Monday, June 27, 2011

June is not the cruelest month.

"What are the roots that clutch, what branches grow
Out of this stony rubbish? Son of man,
You cannot say, or guess, for you know only
A heap of broken images, where the sun beats,
And the dead tree gives no shelter, the cricket no relief,
And the dry stone no sound of water."

Lisa, I get it. And I'm also closer to your opinion of the film, I think, than I am to Brandon's or Jeff's.

But! I don't think that Malick is being purposefully obtuse any more than T.S. Eliot is purposefully obtuse in The Waste Land. Which is plenty obtuse!

I'm pretty sure that Eliot may have been the greatest English poet of the last century.

I'm pretty sure that Malick is Among the Great Directors of Our Time.

I don't think that it comes down to "fan or stupid." I know that tendency exists and I've seen it before. I'm 100% sure that's not the attitude you'll get from me or Jeff or any of the rest of us here. (Then again, maybe this is so unconscious on my part that I just can't recognize it as happening.) For my part, I'm just quick to confess that Malick has already proven himself and that he continues to prove himself as a major player with Tree of Life.

It's helpful to compare Malick to Eliot or Joyce or any other big guns who wrote nearly incomprehensible works that changed the face of their respective fields. Would I rather read a Damon Knight novel than wrestle with Ulysses? Sure. I've never read Ulysses and likely never will. I am, however, in the middle of a Damon Knight novel at the moment. Damon Knight was a great writer. He was an even greater anthologist. He's all but forgotten today and nearly entirely out of print while every English major knows who Joyce is: someone to reckon with. And at some point you've got to buckle down and be befuddled by The Waste Land.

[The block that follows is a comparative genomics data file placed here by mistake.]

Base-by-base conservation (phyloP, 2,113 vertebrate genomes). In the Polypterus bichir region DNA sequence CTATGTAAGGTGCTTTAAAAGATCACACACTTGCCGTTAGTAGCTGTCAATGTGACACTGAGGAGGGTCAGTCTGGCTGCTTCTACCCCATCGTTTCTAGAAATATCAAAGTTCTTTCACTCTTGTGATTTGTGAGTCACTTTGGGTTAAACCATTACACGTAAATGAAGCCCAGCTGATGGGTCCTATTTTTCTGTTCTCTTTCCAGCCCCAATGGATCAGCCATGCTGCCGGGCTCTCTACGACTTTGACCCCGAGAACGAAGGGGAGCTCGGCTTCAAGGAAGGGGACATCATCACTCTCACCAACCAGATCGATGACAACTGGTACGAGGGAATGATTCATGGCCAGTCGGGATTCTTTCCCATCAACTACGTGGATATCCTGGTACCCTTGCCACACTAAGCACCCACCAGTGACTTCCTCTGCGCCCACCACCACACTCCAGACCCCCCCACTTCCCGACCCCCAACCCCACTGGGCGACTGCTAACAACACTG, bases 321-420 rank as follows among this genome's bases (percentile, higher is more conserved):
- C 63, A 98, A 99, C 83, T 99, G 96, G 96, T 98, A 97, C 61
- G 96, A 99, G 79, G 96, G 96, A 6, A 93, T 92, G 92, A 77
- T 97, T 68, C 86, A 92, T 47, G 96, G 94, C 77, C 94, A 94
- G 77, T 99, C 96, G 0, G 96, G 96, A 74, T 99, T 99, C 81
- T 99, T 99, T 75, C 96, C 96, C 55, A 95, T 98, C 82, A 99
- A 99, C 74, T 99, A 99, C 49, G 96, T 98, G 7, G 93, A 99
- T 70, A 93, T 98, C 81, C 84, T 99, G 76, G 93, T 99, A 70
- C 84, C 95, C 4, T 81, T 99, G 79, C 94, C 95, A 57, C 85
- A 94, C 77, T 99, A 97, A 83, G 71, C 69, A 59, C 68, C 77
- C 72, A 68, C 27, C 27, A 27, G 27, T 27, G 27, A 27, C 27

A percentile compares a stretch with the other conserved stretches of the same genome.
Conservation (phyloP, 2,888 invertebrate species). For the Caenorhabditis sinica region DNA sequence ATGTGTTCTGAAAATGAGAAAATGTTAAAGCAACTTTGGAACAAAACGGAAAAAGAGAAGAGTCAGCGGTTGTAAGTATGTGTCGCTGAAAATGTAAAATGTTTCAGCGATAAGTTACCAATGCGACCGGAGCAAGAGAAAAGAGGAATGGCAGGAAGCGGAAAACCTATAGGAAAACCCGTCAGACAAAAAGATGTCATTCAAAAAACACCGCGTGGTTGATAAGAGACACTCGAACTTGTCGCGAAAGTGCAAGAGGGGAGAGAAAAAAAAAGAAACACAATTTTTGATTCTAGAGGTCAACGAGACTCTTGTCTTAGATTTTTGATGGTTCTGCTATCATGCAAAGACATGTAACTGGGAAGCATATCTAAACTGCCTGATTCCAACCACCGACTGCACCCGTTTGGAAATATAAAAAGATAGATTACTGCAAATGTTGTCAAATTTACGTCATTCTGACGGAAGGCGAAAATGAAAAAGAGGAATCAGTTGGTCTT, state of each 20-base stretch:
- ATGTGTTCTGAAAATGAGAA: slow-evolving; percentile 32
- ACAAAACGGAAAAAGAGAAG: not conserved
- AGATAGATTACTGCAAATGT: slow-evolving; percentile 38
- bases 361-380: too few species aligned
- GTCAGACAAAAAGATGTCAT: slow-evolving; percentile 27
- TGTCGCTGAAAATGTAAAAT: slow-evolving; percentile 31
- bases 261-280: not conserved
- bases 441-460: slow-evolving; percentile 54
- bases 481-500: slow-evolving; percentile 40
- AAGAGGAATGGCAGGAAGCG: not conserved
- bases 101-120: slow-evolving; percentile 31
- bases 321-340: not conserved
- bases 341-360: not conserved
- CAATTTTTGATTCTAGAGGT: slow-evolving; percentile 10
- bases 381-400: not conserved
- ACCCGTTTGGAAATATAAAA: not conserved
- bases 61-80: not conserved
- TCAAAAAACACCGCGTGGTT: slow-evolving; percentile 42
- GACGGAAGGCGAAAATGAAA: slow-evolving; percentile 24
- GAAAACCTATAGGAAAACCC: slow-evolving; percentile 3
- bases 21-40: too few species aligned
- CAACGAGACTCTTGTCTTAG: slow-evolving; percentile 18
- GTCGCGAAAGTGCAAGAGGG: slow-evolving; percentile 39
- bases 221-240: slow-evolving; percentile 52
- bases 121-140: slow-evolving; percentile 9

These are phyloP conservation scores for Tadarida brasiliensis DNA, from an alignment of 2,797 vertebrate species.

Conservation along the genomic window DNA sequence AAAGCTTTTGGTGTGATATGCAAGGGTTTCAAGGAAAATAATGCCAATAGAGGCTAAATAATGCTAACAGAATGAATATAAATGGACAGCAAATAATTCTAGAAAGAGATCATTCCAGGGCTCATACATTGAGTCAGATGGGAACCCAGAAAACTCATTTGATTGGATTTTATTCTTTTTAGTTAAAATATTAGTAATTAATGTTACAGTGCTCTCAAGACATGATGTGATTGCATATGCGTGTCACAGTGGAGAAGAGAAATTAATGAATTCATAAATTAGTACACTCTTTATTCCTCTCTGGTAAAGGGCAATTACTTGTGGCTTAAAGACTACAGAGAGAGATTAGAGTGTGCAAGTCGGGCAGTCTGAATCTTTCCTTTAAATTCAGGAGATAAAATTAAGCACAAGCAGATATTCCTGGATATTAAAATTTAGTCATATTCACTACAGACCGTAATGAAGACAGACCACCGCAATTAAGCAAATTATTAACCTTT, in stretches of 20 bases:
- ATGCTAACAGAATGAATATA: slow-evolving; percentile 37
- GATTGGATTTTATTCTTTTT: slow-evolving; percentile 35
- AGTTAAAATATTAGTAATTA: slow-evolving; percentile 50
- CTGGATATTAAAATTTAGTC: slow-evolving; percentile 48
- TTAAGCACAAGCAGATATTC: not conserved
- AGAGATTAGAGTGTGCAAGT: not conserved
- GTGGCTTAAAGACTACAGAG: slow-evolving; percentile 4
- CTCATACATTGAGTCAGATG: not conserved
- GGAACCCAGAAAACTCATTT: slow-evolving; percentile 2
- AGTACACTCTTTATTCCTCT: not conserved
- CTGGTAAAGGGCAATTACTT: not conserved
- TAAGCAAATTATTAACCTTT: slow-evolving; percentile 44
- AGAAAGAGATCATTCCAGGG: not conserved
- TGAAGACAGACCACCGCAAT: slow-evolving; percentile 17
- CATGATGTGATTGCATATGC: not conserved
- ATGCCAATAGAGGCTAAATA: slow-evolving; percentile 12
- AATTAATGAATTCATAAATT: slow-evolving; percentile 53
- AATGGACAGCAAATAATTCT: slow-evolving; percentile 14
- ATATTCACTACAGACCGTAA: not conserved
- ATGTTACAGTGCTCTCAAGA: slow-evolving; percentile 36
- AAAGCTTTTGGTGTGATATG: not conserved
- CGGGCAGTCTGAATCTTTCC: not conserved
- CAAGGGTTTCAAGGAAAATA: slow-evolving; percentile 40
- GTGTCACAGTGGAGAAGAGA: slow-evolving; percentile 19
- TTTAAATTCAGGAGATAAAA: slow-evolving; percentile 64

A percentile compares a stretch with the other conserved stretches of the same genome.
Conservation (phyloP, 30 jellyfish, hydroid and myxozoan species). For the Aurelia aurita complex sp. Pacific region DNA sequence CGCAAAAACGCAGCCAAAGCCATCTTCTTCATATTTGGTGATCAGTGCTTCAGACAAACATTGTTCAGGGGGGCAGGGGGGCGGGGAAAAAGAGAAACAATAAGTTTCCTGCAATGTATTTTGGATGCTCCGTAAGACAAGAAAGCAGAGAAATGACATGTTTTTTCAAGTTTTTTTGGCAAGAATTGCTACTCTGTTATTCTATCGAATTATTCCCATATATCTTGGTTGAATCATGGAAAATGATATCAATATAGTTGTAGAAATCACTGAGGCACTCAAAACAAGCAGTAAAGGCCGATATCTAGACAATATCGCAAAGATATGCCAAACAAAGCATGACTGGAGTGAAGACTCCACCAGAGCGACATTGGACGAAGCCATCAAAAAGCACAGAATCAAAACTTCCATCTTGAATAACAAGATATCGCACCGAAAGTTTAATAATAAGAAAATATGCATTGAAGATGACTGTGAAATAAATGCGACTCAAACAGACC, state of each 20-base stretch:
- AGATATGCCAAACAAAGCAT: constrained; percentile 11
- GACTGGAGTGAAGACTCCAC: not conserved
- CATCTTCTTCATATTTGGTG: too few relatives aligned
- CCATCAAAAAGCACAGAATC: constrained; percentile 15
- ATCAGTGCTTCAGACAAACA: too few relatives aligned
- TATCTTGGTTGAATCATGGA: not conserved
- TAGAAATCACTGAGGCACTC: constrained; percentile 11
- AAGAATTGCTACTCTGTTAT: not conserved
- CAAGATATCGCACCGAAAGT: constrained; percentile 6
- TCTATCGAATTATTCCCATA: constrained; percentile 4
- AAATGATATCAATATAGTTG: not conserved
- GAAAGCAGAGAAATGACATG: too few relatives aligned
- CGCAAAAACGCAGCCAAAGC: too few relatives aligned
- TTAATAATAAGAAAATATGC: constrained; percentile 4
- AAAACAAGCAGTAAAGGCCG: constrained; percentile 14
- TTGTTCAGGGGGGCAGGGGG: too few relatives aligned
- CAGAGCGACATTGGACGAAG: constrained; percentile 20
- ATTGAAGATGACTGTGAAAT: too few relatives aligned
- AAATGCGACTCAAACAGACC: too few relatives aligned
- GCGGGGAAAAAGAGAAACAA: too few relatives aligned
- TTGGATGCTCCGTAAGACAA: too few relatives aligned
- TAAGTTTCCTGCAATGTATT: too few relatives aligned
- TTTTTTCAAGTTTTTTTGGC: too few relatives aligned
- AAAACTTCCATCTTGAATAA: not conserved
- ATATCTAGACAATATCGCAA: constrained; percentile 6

That's all I'm getting at with the "important" talk. Like it or not, Malick must be reckoned with if you find that you care about movies as more than "mere entertainment." Tree of Life must be reckoned with.

What did you think of my music analogy?

I suspect that Malick is using bits of narrative as movements in a symphony, not as pieces in a puzzle.

You can either enjoy Beethoven's 9th or not. You either feel it or you don't. You could question why certain notes are placed in certain places or combined in certain ways. The fact remains that if you care about music, you have to reckon with Beethoven's 9th at some point (just as one stupid example). And just Beethoven in general. That doesn't mean that the Guns 'n' Roses fan on the street doesn't like music. It may and probably does suggest that he has a limited palate. We're a society of musical candy consumers. We often don't even know how to approach a musical asparagus. When we find one, it's easy to find fault in the asparagus.

So, back to Malick. I could feel the rhythm of Tree of Life, even if I often couldn't enter into it. Like Waste Land, I couldn't understand all of the "words" the first time or how they fit together.

After seeing it again, I may decide that there are further depths to explore and that I want to explore them. I may decide that it's a shallow exercise after all. What I don't want to do is to dismiss it without thinking long and hard about it. (nor do I think you do, but let's stop qualifying things so much, okay?)